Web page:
The Environmental Protection Agency (EPA) declared Monday that burning trees is carbon neutral.
The announcement, made by EPA Administrator Scott Pruitt during a meeting with Georgia forestry leaders, signals an administrative policy shift that will treat all burning of biomass as carbon-neutral "when used for energy production at stationary sources," according to an EPA statement.
The administration likened the new policy decision to a clarification, saying it will help streamline regulations for forest and paper industries.
"Today’s announcement grants America’s foresters much-needed certainty and clarity with respect to the carbon neutrality of forest biomass,” Pruitt said in a statement. “Managed forests improve air and water quality, while creating valuable jobs and thousands of products that improve our daily lives. This is environmental stewardship in action.”
Members of Congress have made similar legislative pushes to recognize wood burning as carbon neutral. In 2016, a group of Senators tried to pass the policy change through larger bipartisan energy bill. More recently, a provision included in the fiscal 2018 federal spending bill unveiled in March urged the heads of the EPA and Energy Department to “reflect the carbon-neutrality of forest bioenergy and recognize biomass as a renewable energy source.”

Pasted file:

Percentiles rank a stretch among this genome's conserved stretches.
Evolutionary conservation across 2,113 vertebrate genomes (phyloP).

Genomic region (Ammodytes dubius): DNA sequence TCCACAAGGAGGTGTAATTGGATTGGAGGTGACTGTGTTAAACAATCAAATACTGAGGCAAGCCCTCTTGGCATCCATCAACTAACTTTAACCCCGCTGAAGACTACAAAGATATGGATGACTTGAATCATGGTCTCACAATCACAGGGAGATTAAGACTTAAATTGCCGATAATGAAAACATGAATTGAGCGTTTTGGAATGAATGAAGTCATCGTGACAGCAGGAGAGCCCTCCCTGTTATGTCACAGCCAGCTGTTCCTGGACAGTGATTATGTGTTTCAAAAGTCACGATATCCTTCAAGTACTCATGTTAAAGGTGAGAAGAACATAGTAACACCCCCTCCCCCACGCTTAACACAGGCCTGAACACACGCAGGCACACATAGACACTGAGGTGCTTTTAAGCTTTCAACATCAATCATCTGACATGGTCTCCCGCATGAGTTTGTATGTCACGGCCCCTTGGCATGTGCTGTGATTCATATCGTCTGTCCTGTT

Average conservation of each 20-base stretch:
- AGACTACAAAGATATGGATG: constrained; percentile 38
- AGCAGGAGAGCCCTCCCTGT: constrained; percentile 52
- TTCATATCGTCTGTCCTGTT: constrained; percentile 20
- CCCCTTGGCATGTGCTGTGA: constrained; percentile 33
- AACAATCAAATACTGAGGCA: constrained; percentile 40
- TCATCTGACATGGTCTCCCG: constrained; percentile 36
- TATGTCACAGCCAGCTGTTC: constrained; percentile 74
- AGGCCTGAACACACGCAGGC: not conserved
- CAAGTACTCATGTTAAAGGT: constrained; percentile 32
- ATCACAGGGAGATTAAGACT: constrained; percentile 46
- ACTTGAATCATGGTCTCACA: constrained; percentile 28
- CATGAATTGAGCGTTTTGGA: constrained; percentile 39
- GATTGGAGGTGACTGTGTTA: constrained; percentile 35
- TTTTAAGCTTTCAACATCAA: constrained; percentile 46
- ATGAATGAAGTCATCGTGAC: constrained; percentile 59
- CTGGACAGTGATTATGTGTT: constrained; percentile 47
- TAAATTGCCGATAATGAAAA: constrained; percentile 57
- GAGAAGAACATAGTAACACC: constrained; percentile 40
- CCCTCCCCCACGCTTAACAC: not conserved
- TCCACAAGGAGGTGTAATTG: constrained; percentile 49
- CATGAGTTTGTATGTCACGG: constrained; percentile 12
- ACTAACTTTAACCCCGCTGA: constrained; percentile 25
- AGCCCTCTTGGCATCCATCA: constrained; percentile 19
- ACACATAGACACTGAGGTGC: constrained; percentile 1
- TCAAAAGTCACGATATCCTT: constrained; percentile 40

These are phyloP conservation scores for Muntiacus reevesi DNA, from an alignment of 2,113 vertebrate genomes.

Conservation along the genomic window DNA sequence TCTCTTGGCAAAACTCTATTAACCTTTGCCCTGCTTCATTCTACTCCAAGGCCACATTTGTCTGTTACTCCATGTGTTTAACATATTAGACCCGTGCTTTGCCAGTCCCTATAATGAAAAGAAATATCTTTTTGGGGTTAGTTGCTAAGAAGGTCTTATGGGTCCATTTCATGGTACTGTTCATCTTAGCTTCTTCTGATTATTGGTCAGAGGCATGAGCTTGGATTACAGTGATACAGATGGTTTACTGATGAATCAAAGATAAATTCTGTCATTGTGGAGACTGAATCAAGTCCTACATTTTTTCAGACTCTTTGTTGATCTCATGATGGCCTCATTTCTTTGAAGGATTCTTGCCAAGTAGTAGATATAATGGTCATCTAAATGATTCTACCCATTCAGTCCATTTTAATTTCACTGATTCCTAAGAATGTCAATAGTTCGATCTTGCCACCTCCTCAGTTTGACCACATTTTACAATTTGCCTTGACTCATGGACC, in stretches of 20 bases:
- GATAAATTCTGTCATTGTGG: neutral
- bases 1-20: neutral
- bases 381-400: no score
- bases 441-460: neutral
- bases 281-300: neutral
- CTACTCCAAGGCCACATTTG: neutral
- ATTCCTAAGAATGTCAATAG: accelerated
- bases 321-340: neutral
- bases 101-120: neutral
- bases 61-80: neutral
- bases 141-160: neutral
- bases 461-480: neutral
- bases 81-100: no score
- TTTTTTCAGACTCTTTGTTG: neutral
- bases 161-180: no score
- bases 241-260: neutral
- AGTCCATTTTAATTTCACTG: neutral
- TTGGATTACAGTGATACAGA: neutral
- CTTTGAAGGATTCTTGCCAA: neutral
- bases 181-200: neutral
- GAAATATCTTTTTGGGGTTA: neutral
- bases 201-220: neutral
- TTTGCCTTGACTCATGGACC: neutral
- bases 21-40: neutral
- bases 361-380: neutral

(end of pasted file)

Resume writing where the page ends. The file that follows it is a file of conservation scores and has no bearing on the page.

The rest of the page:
Donna Harman, president of the American Forest and Paper Association, said the policy decision reflects "long-standing scientific principles and Congressional direction."
“We are one of the largest manufacturing sectors in the nation, eager to strengthen the economy and boost U.S. job creation with the support of public policy that levels the playing field with competitors around the globe," Harman said in a statement. "This new EPA policy is an important milestone in implementing the Congressional directive to produce clear and simple policies and acknowledges the scientific record on the carbon neutrality of forest-based, renewable biomass."
The debate over the emissions for burning wood took center stage during the Obama administration's Clean Power Plan discussions, as they considered how to treat wood-burning power plants.
Scientists have long thought that burning biomass, including wood, does emit carbon dioxide pollution and that labeling it carbon neutral is not only inaccurate but could have long-standing negative effects on regulations meant to thwart climate change. But foreign countries have more recently looked toward wood-burning as alternative energy sources that could help to reduce greenhouse gas emissions.
“Scott Pruitt’s scorched-earth approach at the EPA continues unabated ... Pruitt is once again rewarding his industry pals," said Sami Yassa, senior scientist for the Natural Resources Defense Council. “This will lead to more destruction of our treasured forests and more dangerous carbon pollution.”
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